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Improving Invisible Disability Awareness in the Workplace

It is a natural human instinct, whatever environment a person is in, that they want to fit in, be accepted and not feel like their differences are highlighted or influence the way a group of people perceives them. If it’s at school, a social setting or the workplace people may attempt to hide their differences in fear of what others may think. People with invisible disabilities in the workplace might not feel comfortable to share information about their health concerns. Often at their own detriment, forgoing additional support or adjustments that could make them more productive and their lives easier.  To create a diverse and inclusive workplace that encourages people to bring their full self to work without fear of discrimination, organisations need to invest and educate their people on invisible disabilities. atWork Australia published a great article that outlines how the stigma of invisible disability is forcing people to hide their conditions, read here.

What are invisible disabilities?

An invisible disability is any impairment, injury or health concern that is not immediately visible to other people. For example, this could include physical, sensory, mental or neurological conditions. There is an estimated 4.4 million Australians living with some form of disability and approximately 90% of these people live with an invisible disability. It could be easy to think that living with an invisible disability is easier than living with a visible disability, as it may limit discrimination or derogatory comments when in a public setting. However, people who live with invisible disabilities often don’t receive the support they need or are questioned around the severity of their impairment as the barriers they are trying to overcome are not visible to others. Read more here about the prevalence of invisible disabilities.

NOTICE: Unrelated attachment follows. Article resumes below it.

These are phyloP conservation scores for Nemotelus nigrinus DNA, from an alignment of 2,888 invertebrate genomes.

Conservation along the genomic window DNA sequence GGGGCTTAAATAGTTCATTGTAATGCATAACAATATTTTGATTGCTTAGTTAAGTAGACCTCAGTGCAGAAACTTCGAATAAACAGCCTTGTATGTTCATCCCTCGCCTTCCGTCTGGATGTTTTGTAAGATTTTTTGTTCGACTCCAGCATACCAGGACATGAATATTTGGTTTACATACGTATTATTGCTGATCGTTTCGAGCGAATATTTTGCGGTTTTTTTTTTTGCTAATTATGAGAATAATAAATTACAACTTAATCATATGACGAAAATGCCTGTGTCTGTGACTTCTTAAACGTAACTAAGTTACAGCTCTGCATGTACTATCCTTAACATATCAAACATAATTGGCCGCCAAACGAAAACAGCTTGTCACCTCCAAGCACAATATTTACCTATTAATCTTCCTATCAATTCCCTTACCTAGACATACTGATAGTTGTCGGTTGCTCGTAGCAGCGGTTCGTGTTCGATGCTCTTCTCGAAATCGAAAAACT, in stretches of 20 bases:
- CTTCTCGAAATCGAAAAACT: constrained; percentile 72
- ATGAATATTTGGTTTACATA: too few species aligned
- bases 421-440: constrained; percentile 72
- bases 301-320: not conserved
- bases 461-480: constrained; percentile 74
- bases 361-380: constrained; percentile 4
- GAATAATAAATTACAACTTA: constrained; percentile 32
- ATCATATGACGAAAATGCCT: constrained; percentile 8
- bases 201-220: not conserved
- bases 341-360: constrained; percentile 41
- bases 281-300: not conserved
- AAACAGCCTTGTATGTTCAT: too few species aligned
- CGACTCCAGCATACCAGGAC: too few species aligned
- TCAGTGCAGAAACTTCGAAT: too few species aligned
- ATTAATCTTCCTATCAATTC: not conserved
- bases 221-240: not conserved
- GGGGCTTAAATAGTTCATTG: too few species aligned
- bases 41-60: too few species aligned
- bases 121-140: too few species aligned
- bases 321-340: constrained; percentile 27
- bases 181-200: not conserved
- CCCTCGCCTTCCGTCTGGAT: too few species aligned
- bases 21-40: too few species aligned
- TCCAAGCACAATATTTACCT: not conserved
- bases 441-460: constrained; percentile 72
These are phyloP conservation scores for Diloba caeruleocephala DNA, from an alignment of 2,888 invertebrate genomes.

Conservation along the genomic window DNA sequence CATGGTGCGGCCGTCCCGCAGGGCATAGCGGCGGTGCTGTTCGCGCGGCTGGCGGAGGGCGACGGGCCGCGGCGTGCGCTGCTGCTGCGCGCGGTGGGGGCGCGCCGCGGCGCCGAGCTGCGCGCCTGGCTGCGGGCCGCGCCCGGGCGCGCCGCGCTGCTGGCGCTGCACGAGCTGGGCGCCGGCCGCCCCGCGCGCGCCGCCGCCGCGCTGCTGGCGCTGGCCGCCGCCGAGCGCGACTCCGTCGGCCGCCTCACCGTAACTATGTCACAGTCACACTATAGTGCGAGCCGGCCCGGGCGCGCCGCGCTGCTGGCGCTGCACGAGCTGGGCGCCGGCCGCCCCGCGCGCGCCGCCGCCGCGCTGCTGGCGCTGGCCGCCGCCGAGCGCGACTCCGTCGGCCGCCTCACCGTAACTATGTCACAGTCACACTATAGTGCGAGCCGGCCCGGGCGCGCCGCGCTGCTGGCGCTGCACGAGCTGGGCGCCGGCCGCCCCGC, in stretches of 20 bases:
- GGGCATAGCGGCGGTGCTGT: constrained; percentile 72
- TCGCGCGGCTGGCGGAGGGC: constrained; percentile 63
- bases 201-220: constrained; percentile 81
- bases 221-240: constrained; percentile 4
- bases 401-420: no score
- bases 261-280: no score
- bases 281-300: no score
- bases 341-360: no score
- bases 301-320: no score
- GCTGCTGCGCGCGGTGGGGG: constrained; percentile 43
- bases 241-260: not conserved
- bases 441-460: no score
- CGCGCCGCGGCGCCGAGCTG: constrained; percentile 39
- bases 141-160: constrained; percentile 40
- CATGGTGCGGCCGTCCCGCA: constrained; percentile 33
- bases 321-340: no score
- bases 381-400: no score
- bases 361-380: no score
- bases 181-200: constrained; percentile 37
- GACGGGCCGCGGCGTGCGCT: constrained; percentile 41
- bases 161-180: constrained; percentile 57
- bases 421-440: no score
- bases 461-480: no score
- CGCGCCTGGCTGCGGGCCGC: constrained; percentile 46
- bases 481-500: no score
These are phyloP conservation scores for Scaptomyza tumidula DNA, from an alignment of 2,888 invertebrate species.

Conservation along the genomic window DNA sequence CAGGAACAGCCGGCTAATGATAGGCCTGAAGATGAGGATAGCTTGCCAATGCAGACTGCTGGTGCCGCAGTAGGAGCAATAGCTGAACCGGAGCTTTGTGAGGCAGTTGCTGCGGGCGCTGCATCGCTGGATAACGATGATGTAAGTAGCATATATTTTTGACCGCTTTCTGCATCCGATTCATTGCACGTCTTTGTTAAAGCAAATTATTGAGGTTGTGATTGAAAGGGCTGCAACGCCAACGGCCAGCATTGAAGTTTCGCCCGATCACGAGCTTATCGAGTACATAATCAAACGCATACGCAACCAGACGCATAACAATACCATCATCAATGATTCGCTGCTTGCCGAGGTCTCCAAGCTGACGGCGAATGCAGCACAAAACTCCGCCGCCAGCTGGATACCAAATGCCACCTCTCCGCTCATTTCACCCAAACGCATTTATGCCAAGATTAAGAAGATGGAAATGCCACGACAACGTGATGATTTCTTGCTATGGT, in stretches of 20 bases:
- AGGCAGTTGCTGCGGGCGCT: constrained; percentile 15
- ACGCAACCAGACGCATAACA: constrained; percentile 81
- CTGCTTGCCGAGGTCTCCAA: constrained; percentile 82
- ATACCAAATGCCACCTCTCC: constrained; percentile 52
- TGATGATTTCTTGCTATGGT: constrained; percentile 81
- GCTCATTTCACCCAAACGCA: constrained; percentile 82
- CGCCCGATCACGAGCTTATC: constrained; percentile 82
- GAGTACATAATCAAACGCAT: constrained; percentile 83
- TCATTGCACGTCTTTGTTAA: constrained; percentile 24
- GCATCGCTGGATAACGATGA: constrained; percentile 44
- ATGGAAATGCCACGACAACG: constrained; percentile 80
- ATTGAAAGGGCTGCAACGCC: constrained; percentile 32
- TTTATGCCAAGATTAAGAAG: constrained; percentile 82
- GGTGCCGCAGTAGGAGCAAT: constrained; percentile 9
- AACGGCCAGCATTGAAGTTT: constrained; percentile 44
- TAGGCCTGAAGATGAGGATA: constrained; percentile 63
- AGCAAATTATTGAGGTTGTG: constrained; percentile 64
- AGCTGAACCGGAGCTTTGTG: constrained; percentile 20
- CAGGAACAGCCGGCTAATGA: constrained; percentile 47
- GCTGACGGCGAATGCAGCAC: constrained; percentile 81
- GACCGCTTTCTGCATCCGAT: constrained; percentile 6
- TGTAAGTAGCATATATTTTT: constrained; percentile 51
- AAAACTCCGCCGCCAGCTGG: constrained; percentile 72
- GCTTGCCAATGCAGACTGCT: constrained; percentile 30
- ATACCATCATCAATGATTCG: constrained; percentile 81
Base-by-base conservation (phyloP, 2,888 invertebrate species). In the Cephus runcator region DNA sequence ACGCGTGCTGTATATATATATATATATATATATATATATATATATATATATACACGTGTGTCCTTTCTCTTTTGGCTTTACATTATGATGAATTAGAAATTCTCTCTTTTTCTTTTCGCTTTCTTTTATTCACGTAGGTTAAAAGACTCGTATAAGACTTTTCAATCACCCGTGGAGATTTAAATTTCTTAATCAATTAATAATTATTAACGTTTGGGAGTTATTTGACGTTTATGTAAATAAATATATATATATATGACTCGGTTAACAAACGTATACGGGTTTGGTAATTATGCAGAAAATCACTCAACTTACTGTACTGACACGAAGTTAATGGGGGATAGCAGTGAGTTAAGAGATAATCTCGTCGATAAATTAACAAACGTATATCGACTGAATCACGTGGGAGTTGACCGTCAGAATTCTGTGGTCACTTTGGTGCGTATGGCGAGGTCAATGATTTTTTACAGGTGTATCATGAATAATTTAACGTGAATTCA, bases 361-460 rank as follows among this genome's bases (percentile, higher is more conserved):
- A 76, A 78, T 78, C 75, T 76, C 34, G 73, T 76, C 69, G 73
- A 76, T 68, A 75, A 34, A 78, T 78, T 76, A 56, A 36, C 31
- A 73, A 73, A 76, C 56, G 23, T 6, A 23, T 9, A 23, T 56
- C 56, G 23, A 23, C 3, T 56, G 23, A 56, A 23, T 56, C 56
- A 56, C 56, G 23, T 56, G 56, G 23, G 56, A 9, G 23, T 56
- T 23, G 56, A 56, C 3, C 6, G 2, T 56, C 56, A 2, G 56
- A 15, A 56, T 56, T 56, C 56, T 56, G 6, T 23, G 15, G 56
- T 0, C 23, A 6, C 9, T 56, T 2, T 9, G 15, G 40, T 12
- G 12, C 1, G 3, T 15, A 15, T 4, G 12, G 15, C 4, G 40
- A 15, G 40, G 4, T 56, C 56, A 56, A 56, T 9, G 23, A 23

Challenges your employees with invisible disabilities might face

For a lot of people who live with invisible disabilities they might not feel comfortable to share information about their condition with their colleagues or direct manager due to the fear of discrimination. Often, this can be at their own detriment as they forgo valuable support that can assist them in the workplace.

Often people with invisible disabilities can be misunderstood and be perceived differently by their colleagues who are not aware of the challenges they are facing in the workplace. A person’s barriers may impact the way they socialise with colleagues, making it harder to build strong relationships. They might interpret or process information in a different way which makes it difficult to learn new tasks. This is not a reflection of their intelligence, rather they have a different learning style. In time, if these challenges are not addressed it can impact a person’s work performance and their overall wellbeing. An employer can help their employees to overcome these challenges by educating their workforce on invisible disabilities, so people are aware and best equipped to support their colleagues.

However, it is essential that employers create an environment where people feel safe to speak up and share information about the challenges they are facing without fear of discrimination. atWork Australia have published a wonderful blog providing advice on how to support employees living with disability, you can read here.

What are your legal obligations?

There are no legal obligations for an employee to disclose information to their employer regarding their disability. Although, if an employer is unaware of the challenges their employee is facing, it is not possible for them to put supports in place for the individual.

However, there are legal obligations for employers when it comes to employing people with disability. According to the Disability Discrimination Act of 1992 an employer or person acting on behalf the employer should not discriminate a person due to their disability. In terms of: